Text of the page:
Apart from not writing as much as I’d like, things are going pretty well. I’m enjoying the Summer with the Missus, keeping my binge drinking to a minimum, and making sure my weight stays within the 100-200lb. range. I’m certainly not complaining.

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3. “Hey, what are you watching?”

Well, you should first read my amazing 2013-2014 Fall TV Preview. It’s really good.

We’re still in the doldrums of Summer TV, so the pickings are slim. I’ve been giving Under The Dome a chance, but it’s been quite the challenge to overlook the terrible dialogue and illogical decisions. I initially was sticking it out because I heard it was nothing more than a 13-episode Summer event. However, I recently saw that it was renewed for a second season (to air next Summer), which really soured me to the idea of ever watching it again. It’s not good enough for me to come back to it next year; I simply wanted to see how it would end. Now that an ending (such as escaping the dome) is virtually off the table for this Summer, I’m considering just pulling the plug entirely. I think CBS is going to be very surprised at how few people return to it in 2014.

Joe Rogan Questions Everything has been highly entertaining over on SyFy. It’s an open-minded-yet-skeptical look at conspiracy theories and the paranormal; like a cross between Destination Truth and Mythbusters.

In retro news, our friends over at The 90’s Are All That will be running some classic, sport-related shows this week, so pull out your orange couch and stay up late for Guts, Legends of the Hidden Temple and Double Dare this Monday through Thursday. Oh, and Toonami is on Adult Swim every Saturday night from 11pm-5am Central time if you’re an insomniac.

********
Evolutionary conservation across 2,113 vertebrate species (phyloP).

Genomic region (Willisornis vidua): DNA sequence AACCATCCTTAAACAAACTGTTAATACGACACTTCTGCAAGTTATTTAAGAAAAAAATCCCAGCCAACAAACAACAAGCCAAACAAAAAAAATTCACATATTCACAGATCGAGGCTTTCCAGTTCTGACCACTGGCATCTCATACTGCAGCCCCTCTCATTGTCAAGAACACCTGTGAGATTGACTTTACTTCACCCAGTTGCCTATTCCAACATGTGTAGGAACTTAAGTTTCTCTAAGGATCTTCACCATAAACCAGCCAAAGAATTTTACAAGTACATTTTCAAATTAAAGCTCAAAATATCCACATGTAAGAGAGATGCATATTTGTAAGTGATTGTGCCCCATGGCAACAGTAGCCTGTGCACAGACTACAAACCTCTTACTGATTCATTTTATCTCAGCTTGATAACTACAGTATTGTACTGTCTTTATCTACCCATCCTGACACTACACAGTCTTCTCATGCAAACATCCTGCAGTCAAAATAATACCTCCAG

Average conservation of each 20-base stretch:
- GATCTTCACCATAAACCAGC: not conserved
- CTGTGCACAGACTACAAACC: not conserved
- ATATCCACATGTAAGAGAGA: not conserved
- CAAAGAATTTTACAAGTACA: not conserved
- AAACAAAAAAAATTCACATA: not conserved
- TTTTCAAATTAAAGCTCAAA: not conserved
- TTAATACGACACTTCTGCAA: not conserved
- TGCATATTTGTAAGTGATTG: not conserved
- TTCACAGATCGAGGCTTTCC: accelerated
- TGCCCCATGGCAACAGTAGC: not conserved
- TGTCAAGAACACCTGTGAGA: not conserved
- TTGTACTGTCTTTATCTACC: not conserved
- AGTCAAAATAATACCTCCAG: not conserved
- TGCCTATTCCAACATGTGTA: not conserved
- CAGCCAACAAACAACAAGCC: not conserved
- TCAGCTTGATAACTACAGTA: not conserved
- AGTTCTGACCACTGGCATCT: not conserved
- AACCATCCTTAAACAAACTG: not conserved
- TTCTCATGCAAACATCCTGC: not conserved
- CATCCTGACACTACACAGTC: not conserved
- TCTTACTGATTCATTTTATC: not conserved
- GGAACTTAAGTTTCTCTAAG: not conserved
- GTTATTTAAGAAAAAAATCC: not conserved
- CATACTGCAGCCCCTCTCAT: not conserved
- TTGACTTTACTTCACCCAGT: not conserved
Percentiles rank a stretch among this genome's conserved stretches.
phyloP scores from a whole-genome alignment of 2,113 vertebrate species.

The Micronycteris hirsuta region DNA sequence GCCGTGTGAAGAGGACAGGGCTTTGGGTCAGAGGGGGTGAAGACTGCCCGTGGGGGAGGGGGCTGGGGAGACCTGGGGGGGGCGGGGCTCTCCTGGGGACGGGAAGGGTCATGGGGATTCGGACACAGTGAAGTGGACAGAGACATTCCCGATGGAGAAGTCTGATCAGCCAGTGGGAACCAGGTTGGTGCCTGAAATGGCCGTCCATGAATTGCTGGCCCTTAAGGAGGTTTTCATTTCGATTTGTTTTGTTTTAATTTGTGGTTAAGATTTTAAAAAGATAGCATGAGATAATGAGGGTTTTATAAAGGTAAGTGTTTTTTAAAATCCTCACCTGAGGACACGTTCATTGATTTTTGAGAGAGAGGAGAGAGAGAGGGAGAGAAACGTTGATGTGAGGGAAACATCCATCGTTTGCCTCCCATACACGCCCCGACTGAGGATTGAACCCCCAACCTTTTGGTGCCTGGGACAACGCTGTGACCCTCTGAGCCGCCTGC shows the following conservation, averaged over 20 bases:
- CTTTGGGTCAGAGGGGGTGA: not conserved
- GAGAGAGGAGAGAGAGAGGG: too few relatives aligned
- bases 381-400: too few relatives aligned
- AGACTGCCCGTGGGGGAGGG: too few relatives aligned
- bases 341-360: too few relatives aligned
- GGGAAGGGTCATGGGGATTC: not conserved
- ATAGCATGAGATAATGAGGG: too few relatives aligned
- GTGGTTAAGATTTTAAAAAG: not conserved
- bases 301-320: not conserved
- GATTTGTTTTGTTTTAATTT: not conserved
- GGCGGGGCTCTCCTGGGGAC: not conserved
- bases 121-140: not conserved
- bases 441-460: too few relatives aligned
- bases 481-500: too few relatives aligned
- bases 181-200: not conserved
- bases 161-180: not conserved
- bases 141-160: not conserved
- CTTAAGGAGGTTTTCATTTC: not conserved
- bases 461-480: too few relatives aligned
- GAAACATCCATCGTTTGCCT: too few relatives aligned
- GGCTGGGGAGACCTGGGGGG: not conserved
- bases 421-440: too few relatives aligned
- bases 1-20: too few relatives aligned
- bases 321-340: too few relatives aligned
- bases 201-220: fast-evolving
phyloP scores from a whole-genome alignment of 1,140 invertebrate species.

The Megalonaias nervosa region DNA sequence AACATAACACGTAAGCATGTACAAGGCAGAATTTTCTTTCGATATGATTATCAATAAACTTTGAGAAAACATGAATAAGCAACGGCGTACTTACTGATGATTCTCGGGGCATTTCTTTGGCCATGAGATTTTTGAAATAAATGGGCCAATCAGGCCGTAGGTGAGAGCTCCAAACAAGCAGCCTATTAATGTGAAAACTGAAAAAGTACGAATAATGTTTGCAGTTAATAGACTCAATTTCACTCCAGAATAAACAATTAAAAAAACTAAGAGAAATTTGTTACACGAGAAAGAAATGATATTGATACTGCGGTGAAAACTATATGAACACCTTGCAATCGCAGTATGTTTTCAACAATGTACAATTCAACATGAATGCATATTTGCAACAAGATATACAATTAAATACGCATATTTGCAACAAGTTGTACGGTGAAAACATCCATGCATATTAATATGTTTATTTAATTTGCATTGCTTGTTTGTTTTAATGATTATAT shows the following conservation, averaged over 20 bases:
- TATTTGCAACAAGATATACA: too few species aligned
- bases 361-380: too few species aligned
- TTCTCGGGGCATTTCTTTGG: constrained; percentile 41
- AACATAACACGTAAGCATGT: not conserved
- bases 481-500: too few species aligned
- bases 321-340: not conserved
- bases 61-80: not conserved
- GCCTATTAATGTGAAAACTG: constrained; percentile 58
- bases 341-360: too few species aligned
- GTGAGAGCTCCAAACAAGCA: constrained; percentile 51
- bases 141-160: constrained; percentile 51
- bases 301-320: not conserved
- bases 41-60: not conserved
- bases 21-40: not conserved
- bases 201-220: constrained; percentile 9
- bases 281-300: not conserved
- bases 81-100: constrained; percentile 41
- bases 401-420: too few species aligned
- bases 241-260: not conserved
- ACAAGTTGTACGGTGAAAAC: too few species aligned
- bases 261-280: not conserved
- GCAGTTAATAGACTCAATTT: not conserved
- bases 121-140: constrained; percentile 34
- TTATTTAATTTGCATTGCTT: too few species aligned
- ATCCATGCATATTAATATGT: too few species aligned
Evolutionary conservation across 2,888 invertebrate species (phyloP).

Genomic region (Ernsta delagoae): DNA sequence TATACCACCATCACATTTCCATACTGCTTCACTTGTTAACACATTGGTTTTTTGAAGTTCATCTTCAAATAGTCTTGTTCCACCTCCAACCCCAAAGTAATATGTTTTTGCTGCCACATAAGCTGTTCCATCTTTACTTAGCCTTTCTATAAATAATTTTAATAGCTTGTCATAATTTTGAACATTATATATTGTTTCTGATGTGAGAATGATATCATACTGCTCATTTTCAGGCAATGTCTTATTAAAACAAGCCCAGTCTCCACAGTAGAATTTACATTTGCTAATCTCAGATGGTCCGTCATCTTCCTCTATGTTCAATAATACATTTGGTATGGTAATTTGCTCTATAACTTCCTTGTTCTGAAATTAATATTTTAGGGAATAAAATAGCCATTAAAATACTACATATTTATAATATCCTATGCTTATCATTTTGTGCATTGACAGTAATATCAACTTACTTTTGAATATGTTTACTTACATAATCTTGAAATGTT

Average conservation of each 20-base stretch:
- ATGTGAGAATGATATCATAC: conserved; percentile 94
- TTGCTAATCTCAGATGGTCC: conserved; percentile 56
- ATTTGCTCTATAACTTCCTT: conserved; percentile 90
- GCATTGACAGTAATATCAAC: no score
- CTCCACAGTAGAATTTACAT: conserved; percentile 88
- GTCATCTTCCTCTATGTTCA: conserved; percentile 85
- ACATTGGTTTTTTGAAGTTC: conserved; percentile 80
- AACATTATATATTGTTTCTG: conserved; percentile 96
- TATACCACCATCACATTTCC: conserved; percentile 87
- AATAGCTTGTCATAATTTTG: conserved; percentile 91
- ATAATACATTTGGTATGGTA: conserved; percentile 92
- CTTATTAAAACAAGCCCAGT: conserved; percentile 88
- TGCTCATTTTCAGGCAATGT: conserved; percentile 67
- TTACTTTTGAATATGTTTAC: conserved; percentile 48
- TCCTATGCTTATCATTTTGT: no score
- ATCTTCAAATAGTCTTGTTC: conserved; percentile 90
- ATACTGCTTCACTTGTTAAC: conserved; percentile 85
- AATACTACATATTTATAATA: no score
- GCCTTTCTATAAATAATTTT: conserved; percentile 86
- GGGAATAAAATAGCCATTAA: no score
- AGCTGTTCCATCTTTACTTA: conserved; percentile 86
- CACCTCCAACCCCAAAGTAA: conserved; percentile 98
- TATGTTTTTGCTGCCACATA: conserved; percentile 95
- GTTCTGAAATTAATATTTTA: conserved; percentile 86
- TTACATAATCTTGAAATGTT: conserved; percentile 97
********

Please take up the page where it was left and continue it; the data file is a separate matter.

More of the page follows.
I was given The Wire as a Christmas gift, but I haven’t gotten around to making it a priority. I want conditions to be perfect. Same goes for Breaking Bad. Now that the series is drawing to a close, there’s a Netflix binge in my very near future.

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4. “Hey, did you see Pacific Rim?”

You’re damn right I did. IMAX 3D on opening night, and my brain was sufficiently blown clean out the back of my skull. It’s a lot of fun, so go check it out. If not, then you’re the reason why we get nothing but sequels, remakes and an overall lack of original content on the silver screen nowadays (ignoring the fact that Pacific Rim owes a lot to Neon Genesis Evangelion and every Kaiju film ever made). If you don’t love it, you must not love fun. Why do you hate fun? Why do you hate America?

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5. “Hey, what are you reading?”

The War For Late Night – Bill Carter
I Wear The Black Hat – Chuck Klosterman
A Man On The Moon – Andrew Chaikin

And all those Nintendo Power magazines I told you about earlier. I don’t care if it took 25 years, I’m conquering Ninja Gaiden once and for all. Because I’ve got the power. Nintendo Power!

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6. “Hey, you got NFL Sunday Ticket? Can I come over? I’ll bring dip!”

No.

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7. “Hey, can I at least come over for Summerslam?”

No. If Daniel Bryan wins the WWE Championship I’m probably going to cry, and nobody needs to see that.

Sound off in the comments section, let me know what you've been up to, and enjoy your day.